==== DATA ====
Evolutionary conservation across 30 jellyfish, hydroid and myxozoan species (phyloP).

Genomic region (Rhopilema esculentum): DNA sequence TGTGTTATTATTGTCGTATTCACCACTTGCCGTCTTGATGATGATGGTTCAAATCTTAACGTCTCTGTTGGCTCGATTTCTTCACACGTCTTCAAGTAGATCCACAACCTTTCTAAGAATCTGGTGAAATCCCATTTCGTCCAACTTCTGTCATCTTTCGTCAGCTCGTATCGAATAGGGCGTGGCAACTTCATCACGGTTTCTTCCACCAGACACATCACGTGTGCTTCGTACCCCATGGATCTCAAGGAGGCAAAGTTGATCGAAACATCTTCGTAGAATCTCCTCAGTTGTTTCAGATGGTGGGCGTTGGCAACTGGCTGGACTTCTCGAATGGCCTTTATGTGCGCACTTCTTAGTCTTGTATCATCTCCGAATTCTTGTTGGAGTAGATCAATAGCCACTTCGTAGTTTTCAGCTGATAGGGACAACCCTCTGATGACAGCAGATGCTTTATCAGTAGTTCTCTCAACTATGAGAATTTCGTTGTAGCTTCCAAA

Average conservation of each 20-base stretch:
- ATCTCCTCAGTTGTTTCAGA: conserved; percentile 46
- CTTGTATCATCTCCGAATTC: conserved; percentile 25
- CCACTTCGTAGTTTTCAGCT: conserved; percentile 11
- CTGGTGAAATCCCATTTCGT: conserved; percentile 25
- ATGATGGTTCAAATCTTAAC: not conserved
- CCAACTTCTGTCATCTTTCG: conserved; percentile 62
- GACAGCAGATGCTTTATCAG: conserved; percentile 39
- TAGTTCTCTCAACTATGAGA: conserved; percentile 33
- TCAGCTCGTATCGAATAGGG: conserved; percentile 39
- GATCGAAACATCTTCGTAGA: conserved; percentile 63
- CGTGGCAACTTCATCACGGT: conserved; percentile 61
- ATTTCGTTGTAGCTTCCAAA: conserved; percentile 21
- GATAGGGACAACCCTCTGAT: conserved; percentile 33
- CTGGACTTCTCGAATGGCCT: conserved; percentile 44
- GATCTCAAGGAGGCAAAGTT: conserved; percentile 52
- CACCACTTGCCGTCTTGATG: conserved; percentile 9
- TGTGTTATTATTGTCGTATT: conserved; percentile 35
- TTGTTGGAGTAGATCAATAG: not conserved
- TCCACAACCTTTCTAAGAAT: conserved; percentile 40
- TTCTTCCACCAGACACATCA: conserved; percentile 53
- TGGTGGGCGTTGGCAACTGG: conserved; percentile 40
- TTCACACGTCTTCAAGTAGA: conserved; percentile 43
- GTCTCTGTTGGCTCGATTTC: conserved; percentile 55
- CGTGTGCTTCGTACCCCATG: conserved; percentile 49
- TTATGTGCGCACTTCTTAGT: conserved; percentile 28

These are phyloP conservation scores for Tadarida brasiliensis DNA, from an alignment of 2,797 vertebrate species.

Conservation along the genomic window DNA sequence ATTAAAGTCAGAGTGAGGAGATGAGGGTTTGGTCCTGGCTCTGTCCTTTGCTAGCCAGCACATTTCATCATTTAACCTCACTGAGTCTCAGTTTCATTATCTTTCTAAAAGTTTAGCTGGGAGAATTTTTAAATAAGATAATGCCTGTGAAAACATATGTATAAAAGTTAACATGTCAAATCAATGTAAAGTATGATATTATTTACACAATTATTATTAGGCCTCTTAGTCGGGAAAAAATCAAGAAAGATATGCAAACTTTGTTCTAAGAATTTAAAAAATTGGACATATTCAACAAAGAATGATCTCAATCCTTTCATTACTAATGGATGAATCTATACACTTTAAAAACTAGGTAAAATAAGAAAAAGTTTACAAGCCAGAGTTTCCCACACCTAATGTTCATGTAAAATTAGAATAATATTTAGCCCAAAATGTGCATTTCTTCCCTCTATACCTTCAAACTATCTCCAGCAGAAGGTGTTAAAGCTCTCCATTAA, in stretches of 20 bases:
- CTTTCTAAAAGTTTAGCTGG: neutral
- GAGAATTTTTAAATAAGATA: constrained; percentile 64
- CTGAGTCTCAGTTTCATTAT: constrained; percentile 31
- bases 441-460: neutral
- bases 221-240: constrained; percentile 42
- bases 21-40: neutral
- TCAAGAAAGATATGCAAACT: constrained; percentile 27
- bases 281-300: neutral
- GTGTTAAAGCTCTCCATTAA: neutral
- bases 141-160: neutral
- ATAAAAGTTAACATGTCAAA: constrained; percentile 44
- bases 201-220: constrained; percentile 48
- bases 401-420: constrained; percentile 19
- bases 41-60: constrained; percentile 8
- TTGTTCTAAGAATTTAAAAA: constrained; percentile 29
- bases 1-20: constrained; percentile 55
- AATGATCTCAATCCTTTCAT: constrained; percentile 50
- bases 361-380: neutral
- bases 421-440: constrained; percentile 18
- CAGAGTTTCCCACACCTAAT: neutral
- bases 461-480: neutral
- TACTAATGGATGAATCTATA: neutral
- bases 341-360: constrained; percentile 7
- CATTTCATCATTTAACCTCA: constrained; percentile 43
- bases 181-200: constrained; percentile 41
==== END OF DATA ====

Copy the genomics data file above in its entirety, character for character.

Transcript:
Evolutionary conservation across 30 jellyfish, hydroid and myxozoan species (phyloP).

Genomic region (Rhopilema esculentum): DNA sequence TGTGTTATTATTGTCGTATTCACCACTTGCCGTCTTGATGATGATGGTTCAAATCTTAACGTCTCTGTTGGCTCGATTTCTTCACACGTCTTCAAGTAGATCCACAACCTTTCTAAGAATCTGGTGAAATCCCATTTCGTCCAACTTCTGTCATCTTTCGTCAGCTCGTATCGAATAGGGCGTGGCAACTTCATCACGGTTTCTTCCACCAGACACATCACGTGTGCTTCGTACCCCATGGATCTCAAGGAGGCAAAGTTGATCGAAACATCTTCGTAGAATCTCCTCAGTTGTTTCAGATGGTGGGCGTTGGCAACTGGCTGGACTTCTCGAATGGCCTTTATGTGCGCACTTCTTAGTCTTGTATCATCTCCGAATTCTTGTTGGAGTAGATCAATAGCCACTTCGTAGTTTTCAGCTGATAGGGACAACCCTCTGATGACAGCAGATGCTTTATCAGTAGTTCTCTCAACTATGAGAATTTCGTTGTAGCTTCCAAA

Average conservation of each 20-base stretch:
- ATCTCCTCAGTTGTTTCAGA: conserved; percentile 46
- CTTGTATCATCTCCGAATTC: conserved; percentile 25
- CCACTTCGTAGTTTTCAGCT: conserved; percentile 11
- CTGGTGAAATCCCATTTCGT: conserved; percentile 25
- ATGATGGTTCAAATCTTAAC: not conserved
- CCAACTTCTGTCATCTTTCG: conserved; percentile 62
- GACAGCAGATGCTTTATCAG: conserved; percentile 39
- TAGTTCTCTCAACTATGAGA: conserved; percentile 33
- TCAGCTCGTATCGAATAGGG: conserved; percentile 39
- GATCGAAACATCTTCGTAGA: conserved; percentile 63
- CGTGGCAACTTCATCACGGT: conserved; percentile 61
- ATTTCGTTGTAGCTTCCAAA: conserved; percentile 21
- GATAGGGACAACCCTCTGAT: conserved; percentile 33
- CTGGACTTCTCGAATGGCCT: conserved; percentile 44
- GATCTCAAGGAGGCAAAGTT: conserved; percentile 52
- CACCACTTGCCGTCTTGATG: conserved; percentile 9
- TGTGTTATTATTGTCGTATT: conserved; percentile 35
- TTGTTGGAGTAGATCAATAG: not conserved
- TCCACAACCTTTCTAAGAAT: conserved; percentile 40
- TTCTTCCACCAGACACATCA: conserved; percentile 53
- TGGTGGGCGTTGGCAACTGG: conserved; percentile 40
- TTCACACGTCTTCAAGTAGA: conserved; percentile 43
- GTCTCTGTTGGCTCGATTTC: conserved; percentile 55
- CGTGTGCTTCGTACCCCATG: conserved; percentile 49
- TTATGTGCGCACTTCTTAGT: conserved; percentile 28

These are phyloP conservation scores for Tadarida brasiliensis DNA, from an alignment of 2,797 vertebrate species.

Conservation along the genomic window DNA sequence ATTAAAGTCAGAGTGAGGAGATGAGGGTTTGGTCCTGGCTCTGTCCTTTGCTAGCCAGCACATTTCATCATTTAACCTCACTGAGTCTCAGTTTCATTATCTTTCTAAAAGTTTAGCTGGGAGAATTTTTAAATAAGATAATGCCTGTGAAAACATATGTATAAAAGTTAACATGTCAAATCAATGTAAAGTATGATATTATTTACACAATTATTATTAGGCCTCTTAGTCGGGAAAAAATCAAGAAAGATATGCAAACTTTGTTCTAAGAATTTAAAAAATTGGACATATTCAACAAAGAATGATCTCAATCCTTTCATTACTAATGGATGAATCTATACACTTTAAAAACTAGGTAAAATAAGAAAAAGTTTACAAGCCAGAGTTTCCCACACCTAATGTTCATGTAAAATTAGAATAATATTTAGCCCAAAATGTGCATTTCTTCCCTCTATACCTTCAAACTATCTCCAGCAGAAGGTGTTAAAGCTCTCCATTAA, in stretches of 20 bases:
- CTTTCTAAAAGTTTAGCTGG: neutral
- GAGAATTTTTAAATAAGATA: constrained; percentile 64
- CTGAGTCTCAGTTTCATTAT: constrained; percentile 31
- bases 441-460: neutral
- bases 221-240: constrained; percentile 42
- bases 21-40: neutral
- TCAAGAAAGATATGCAAACT: constrained; percentile 27
- bases 281-300: neutral
- GTGTTAAAGCTCTCCATTAA: neutral
- bases 141-160: neutral
- ATAAAAGTTAACATGTCAAA: constrained; percentile 44
- bases 201-220: constrained; percentile 48
- bases 401-420: constrained; percentile 19
- bases 41-60: constrained; percentile 8
- TTGTTCTAAGAATTTAAAAA: constrained; percentile 29
- bases 1-20: constrained; percentile 55
- AATGATCTCAATCCTTTCAT: constrained; percentile 50
- bases 361-380: neutral
- bases 421-440: constrained; percentile 18
- CAGAGTTTCCCACACCTAAT: neutral
- bases 461-480: neutral
- TACTAATGGATGAATCTATA: neutral
- bases 341-360: constrained; percentile 7
- CATTTCATCATTTAACCTCA: constrained; percentile 43
- bases 181-200: constrained; percentile 41